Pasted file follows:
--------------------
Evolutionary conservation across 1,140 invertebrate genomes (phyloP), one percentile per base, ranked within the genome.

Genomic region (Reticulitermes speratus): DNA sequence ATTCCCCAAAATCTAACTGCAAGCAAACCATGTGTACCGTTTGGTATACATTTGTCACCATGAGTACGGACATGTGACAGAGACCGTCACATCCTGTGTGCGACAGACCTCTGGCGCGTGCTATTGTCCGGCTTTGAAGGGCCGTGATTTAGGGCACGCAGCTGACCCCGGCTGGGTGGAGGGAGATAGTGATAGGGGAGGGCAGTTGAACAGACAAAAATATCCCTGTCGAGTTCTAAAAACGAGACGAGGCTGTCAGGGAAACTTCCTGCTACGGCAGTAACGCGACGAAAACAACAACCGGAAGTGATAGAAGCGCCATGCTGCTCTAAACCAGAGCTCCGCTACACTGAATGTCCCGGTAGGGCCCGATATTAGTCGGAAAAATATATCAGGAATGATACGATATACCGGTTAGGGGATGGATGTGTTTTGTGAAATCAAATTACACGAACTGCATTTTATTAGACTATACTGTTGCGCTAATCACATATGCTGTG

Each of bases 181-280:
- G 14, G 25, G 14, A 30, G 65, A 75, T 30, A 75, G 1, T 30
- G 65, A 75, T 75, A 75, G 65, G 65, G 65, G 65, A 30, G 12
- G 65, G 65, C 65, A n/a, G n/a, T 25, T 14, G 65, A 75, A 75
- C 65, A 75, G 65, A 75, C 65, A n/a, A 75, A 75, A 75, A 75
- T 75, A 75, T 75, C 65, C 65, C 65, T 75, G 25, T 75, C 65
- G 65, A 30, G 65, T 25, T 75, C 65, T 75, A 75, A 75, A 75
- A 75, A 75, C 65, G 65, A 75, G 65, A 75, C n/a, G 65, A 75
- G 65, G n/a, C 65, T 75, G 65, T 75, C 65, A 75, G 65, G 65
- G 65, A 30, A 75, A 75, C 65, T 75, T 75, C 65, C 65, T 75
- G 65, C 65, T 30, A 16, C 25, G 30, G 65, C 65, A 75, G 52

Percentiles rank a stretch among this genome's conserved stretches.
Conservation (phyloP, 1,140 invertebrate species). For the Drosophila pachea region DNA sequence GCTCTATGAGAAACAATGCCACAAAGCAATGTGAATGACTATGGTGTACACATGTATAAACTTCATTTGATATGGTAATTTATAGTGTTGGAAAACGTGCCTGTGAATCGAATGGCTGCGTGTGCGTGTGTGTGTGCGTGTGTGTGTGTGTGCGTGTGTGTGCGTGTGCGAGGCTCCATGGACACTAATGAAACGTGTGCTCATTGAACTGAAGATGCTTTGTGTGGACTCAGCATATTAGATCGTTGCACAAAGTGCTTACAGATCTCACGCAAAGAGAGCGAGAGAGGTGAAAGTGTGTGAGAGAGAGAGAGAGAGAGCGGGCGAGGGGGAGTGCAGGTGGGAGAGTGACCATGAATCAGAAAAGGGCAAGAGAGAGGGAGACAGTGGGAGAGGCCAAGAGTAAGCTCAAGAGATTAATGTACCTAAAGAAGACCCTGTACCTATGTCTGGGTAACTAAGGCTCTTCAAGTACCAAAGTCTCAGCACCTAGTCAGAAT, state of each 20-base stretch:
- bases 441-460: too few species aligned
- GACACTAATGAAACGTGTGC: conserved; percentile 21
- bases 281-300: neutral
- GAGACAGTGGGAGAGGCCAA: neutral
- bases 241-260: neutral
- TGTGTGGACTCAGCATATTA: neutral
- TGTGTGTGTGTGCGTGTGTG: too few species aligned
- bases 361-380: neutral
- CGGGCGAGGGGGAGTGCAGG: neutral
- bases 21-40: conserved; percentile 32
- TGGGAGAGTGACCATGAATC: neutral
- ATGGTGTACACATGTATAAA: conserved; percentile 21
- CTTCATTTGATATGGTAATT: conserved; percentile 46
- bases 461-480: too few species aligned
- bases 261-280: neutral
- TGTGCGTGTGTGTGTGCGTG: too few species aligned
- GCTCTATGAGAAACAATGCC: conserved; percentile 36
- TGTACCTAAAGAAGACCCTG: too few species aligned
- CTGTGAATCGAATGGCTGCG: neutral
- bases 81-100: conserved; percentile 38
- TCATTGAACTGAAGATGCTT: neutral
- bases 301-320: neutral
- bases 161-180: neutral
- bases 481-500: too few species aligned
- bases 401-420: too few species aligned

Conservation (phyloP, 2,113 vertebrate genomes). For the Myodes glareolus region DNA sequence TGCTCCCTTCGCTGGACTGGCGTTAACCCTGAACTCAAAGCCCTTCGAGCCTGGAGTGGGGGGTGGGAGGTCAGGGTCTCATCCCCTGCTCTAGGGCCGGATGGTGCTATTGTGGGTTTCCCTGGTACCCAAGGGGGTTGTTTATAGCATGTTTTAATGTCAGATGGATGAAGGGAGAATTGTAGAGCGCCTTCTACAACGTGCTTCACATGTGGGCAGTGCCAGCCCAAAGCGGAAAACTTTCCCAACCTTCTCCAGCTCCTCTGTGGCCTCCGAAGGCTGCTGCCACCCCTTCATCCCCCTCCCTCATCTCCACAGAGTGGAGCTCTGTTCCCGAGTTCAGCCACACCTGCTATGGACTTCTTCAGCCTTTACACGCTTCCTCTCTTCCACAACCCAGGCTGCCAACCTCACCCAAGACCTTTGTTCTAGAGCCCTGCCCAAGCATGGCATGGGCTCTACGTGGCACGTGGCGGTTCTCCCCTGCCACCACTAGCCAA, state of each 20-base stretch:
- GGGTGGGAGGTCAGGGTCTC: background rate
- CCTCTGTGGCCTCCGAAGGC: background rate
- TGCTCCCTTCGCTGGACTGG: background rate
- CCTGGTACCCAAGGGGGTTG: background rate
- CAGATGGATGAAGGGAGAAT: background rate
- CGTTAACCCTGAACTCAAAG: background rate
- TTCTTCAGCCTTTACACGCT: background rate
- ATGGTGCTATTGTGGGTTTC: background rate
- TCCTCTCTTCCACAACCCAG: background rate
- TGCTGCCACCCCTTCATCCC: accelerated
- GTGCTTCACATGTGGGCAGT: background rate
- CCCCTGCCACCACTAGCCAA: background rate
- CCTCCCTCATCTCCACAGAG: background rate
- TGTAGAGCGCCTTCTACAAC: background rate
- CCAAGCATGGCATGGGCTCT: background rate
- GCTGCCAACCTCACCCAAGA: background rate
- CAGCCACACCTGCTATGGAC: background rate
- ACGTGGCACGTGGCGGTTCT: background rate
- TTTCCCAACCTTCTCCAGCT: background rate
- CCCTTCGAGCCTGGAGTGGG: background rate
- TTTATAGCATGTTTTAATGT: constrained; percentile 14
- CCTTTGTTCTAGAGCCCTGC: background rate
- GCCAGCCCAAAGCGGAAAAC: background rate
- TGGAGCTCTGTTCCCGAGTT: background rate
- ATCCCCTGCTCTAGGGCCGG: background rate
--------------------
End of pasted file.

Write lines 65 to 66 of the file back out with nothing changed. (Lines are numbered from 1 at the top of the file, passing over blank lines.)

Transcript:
- TGGAGCTCTGTTCCCGAGTT: background rate
- ATCCCCTGCTCTAGGGCCGG: background rate